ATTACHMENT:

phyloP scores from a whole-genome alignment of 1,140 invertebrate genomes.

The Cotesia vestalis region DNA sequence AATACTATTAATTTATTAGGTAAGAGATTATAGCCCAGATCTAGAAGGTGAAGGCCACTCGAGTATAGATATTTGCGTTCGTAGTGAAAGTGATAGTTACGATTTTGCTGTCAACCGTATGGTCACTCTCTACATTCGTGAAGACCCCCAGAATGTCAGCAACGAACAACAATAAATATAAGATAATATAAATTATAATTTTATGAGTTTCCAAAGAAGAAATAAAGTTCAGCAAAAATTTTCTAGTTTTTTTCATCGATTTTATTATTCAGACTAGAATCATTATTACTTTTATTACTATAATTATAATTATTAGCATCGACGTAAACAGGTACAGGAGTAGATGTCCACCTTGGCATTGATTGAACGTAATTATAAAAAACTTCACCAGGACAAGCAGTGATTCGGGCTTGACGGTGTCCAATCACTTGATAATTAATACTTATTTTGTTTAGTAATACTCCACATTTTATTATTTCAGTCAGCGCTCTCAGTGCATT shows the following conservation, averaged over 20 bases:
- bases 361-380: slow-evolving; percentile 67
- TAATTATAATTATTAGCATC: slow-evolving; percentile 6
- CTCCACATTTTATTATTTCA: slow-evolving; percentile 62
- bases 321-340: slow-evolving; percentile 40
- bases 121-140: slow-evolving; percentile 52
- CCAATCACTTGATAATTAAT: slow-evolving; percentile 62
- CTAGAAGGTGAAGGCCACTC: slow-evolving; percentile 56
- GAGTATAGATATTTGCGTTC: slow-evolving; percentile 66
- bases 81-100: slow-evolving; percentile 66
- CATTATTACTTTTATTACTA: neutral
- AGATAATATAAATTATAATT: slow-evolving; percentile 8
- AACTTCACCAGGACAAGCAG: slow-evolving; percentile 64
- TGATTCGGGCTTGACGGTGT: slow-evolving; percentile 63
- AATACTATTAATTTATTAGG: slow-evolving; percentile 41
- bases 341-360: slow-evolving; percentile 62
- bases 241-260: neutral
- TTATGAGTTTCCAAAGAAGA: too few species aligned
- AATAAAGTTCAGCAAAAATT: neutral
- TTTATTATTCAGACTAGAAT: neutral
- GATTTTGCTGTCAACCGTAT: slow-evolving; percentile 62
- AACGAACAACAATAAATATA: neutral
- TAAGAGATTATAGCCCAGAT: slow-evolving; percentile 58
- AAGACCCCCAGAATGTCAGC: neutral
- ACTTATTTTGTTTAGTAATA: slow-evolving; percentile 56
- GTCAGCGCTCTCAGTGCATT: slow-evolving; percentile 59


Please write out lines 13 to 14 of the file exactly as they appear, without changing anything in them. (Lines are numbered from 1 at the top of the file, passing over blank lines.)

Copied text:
- AGATAATATAAATTATAATT: slow-evolving; percentile 8
- AACTTCACCAGGACAAGCAG: slow-evolving; percentile 64